How To Develop Better Relationships With Your Co Workers

How To Develop Better Relationships With Your Co WorkersMany people find it difficult to develop good relationships with their co workers. When we are working with people we often forget that the people we work with are human beings too. They are not there just to work with us.

We often get caught up in our own judgments as to how they should look and act. Instead of respect them for who they are. We get caught up in self-analysis, being critical about the people we work with. Often judging where they are going, where they have been and often are critical of the job they do and life they live.

Who are we to judge what happens in other people? Your co workers have good and bad moods. They get depressed, reactive, and take themselves too seriously. Your co workers overreact and say things they shouldn’t. Who doesn’t?

It’s important to understand we are all in this life together so we need to give the other person a break. We need to understand the people we work with are just like us. Their personalities are different; their lives are different but we are all sharing our soul journey together.

When you ask people as I have on many occasions, “Are you doing the best you can?” 99% of the time they tell you “Yes, I really am doing the best I can but I wish I could be kinder to people because sometimes I overreact.”

They will often tell me, “I wish I was feeling better and could feel enthused. I wish I never got depressed but I do.” “I wish I were never critical but sometimes I get jealous, judgmental and I feel sorry for myself.” They will tell me things like, “I’m not making enough money at this job, I’m afraid I’m going to lose my job.” All these types of thoughts go through everyone’s mind at some point.

Learn to see your co workers as loving souls and not judge them. Just witness their beautiful spirit. If you can do this, then you will be able to give them the benefit of the doubt. You’ll then find it is much easier to get along with your co workers, and have better relationships with them.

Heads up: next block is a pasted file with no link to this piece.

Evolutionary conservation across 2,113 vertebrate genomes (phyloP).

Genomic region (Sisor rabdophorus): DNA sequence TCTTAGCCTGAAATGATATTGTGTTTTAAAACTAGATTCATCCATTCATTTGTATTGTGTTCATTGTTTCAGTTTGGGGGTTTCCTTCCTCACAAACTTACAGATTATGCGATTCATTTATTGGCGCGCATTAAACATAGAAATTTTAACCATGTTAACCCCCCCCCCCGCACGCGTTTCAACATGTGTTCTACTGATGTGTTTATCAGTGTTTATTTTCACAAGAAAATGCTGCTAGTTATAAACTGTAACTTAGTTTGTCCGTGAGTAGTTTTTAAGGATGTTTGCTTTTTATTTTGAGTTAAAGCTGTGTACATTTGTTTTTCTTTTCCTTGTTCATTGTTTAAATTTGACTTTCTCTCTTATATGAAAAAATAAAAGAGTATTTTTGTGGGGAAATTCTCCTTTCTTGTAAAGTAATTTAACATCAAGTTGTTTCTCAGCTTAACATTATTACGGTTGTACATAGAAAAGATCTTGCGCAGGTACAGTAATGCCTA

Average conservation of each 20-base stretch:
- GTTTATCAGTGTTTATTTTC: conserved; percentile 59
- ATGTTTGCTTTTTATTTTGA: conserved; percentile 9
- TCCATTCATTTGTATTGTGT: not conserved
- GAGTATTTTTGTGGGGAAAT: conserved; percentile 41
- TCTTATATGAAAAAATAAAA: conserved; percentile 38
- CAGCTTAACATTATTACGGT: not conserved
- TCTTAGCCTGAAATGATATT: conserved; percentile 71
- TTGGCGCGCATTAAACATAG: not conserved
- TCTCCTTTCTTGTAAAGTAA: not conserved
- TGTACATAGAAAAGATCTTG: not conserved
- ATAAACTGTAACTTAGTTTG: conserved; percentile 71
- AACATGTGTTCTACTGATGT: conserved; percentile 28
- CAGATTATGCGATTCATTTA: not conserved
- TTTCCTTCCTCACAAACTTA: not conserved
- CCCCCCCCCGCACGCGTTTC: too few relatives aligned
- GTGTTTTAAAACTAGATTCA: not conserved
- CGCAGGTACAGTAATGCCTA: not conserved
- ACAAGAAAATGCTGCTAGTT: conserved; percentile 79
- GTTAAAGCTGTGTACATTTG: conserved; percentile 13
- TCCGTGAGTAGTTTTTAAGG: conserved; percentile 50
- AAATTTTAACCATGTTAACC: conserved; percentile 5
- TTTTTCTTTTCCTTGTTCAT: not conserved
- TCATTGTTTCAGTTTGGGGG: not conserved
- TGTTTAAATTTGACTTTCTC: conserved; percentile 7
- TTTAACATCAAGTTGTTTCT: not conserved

For example, one of my clients had a co-worker who was going through a lot of personal problems. It really affected the things he did. After working with him for many sessions he was finally able to stop judging her and just witness her beautiful spirit.

Once he realized that her life did not revolve around him serving his needs. He began to understand that work was very important to her. She was good at her job. Opening up his heart allowed him to make allowances for the fact that she’s not at her best at that period of time. He just had to give her time and soon she would be back to herself and everything will be fine.

He was making the mistake that most of us make. Looking at the situation from his ego, “she was not serving him.” He needed to issue her a warning, and let her know that her work performance was not acceptable. By doing this, it made her situation worse and she became more negative and defensive and that helped no one.

Had my client not changed the way he looked and viewed her, it would have begun to hurt them both in the long run. As he changed, things got better for her and they not only developed a great working relationship but became friends as well.

It’s important to understand that the people we work with are just like us. They are beautiful spiritual beings having a human experience.  It’s only our personalities that are different.

The key to better co worker relationships is simply learning to treat our co workers the same way we would like to be treated. Instead of analyzing and judging the people we work with just understand that they are human just like us. They just having a bad day.

When you learn to witness and not judge you’ll find when someone says something you don’t like it will just sit in your mind for a few seconds, and then quietly goes out. Instead of trying to analyze the other person’s comments, learn to just reflect on them. Gently let them go. If there is validity in the person’s comment you’ll know exactly what action to take. You’ll know what to say and what to do.

In my practice, I often receive a lot of criticism and negativity directed at me from people who disagree with me. When I get those comments in person or in writing, rather than getting defensive, I welcome them. I look to see if I can learn from them because in many instances I can.

The point I’m trying to make here is to not take what people say so seriously. If you don’t get defensive, you’re learning curve increases dramatically. By not taking the criticism seriously you’re using it as an opportunity learn and grow.


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